As his Beatrice, Maggie Smith scintillates. Well before her first line is ended, one feels he has known this lady for years, so total is the delivery, so strong the characterization. Whe she overhears her cousin and maids talking about how Benedick loves her but scorns her pride, the face loses its bloom and for a moment one sees despair and inexpressible sadness. Then Miss Smith's Beatrice regains her composure, her resolve, and the face blooms anew.
Diana Leblanc and Stephen Russell are the young lovers, Hero and Claudio. She in particular is of such an austere and pristine beauty that her very presence proves Claudio wrong when he accuses her of adultery at the altar. Russell handles his role deftly, though one can only wish that his rage could have been more savage, so that when Beatrice commands Benedick to kill Claudio, the audience would not laugh. For this moment, "Much Ado" has turned deadly serious, so that the ultimate denouement is all the more sweet and touching.
Other fine performances permeate this show -- Nicholas Pennell's Don John, Richard Curnock's Dogberry and Barry MacGregor's Verges, Alicia Jeffery's Ursula , Mervyn Blake's Antonio. Mr. McQueen is a bit more imaginative here as Don Pedro, though ultimately, with all his flights, he is not wholly convincing.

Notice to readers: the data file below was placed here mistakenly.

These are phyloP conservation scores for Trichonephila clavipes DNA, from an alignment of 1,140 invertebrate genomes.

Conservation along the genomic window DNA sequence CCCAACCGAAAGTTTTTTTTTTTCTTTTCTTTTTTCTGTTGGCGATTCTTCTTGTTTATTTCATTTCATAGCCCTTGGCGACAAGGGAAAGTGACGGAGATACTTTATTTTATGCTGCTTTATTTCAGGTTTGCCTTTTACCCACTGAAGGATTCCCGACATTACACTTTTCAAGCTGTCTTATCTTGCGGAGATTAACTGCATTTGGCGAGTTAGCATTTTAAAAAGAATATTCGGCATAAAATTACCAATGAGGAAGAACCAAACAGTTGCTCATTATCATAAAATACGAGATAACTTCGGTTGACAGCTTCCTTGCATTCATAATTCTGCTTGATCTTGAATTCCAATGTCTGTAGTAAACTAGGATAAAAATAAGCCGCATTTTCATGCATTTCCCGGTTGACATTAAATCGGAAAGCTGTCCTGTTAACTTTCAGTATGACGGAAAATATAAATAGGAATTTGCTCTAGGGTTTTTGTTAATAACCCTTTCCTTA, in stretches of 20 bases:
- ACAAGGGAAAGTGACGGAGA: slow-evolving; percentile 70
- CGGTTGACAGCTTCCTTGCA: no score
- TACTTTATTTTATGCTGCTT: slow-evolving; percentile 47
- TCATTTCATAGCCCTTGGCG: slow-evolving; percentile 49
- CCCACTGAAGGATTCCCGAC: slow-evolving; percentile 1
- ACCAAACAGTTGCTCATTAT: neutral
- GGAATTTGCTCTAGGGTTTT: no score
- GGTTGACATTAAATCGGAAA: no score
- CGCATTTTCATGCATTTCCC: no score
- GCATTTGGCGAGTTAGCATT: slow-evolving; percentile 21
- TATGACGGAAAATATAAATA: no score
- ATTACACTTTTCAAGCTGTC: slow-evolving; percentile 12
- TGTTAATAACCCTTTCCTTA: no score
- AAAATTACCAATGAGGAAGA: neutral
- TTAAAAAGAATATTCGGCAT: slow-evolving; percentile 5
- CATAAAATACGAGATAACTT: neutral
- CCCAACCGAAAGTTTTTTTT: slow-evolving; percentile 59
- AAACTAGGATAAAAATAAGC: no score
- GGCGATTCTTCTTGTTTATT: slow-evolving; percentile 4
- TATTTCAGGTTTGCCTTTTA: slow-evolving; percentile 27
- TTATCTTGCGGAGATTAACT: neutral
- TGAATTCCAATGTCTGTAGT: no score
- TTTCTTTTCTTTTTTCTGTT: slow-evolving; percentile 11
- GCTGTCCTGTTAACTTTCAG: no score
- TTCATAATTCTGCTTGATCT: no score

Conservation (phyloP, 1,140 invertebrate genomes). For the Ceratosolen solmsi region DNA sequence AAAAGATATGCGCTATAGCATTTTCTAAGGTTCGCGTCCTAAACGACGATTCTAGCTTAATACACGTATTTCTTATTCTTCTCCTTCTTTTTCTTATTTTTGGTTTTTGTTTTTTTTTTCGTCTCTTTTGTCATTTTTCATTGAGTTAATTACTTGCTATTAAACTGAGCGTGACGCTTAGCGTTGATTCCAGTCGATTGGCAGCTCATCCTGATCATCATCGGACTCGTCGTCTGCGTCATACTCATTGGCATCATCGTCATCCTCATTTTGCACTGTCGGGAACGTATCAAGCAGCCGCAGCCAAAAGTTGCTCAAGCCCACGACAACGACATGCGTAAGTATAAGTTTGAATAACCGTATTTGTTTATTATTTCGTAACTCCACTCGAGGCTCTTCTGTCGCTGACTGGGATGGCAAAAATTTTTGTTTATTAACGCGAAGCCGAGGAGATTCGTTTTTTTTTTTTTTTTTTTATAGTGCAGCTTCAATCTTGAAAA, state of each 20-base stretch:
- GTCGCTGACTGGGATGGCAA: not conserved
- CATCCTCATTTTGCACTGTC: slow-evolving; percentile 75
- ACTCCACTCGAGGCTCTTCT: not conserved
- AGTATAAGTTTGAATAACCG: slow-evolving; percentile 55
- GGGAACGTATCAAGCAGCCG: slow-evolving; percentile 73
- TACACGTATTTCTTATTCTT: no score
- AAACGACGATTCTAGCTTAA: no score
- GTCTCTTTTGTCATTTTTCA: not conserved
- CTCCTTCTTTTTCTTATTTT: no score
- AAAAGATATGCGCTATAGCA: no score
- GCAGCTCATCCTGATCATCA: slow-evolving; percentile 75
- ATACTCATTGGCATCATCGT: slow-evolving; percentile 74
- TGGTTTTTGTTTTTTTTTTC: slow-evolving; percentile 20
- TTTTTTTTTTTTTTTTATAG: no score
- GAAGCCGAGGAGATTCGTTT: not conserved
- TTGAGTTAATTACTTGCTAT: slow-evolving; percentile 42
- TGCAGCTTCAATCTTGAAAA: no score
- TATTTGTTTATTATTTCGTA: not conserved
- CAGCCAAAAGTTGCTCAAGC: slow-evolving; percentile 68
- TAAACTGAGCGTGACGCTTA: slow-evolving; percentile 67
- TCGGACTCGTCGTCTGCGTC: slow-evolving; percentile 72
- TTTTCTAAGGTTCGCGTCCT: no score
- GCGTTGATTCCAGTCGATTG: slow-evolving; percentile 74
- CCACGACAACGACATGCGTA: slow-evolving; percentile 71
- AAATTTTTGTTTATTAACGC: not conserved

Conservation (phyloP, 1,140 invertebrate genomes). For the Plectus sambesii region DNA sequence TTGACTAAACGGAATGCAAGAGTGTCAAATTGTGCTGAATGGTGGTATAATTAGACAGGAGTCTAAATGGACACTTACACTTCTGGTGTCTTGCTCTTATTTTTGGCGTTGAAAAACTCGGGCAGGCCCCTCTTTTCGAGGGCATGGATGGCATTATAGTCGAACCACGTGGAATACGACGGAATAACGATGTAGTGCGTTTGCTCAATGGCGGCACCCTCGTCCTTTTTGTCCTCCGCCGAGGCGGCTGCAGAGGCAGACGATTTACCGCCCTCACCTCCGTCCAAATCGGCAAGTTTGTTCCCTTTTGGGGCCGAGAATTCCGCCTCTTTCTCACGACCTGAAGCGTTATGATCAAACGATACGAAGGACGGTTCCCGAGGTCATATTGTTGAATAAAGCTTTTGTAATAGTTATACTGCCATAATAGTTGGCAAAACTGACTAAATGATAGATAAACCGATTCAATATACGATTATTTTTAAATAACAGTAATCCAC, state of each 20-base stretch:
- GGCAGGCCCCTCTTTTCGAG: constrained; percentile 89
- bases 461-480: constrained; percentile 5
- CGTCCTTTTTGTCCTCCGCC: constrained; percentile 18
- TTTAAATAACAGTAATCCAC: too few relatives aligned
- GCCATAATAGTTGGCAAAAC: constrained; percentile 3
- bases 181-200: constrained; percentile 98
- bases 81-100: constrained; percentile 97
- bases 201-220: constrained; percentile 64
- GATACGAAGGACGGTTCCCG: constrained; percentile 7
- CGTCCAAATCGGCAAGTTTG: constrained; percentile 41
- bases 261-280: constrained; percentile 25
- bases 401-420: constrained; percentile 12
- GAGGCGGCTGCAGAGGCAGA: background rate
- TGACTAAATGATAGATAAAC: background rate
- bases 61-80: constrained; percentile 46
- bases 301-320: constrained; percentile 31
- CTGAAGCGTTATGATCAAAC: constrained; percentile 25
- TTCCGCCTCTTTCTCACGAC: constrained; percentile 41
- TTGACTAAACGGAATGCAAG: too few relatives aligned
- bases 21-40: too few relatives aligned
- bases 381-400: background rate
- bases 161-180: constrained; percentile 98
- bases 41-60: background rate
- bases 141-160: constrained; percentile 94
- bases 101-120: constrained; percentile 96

Robin Paye's costumes here are as elegant and sumptuous as they were restrained for "Twelfth Night." Miss Dare's slender touch-of-Gothic pillars take wing memorably in the church scenes, and, as always, Michael J. Whitfield's lighting is magnificent. 'Titus Andronicus'
Mr. Bedford first directed "Titus Andronicus" two years back. This revival features mostly the same cast. He has chosen to take this most violent, bloody, and ghoulish of Shakespearean plays and highlight the motivations for that gore, rather then the gore itself. Even when Titus cuts off his hand or carries off the head of his son, it is discreet, though still grisly.
Bedford has pruned here and there -- in one or two instances with too much gusto -- and he has dropped the original ending ntirely to graft on a quotation from the Sibylline oracle predicting the demise of Rome. This device runs counter to Shakespeare.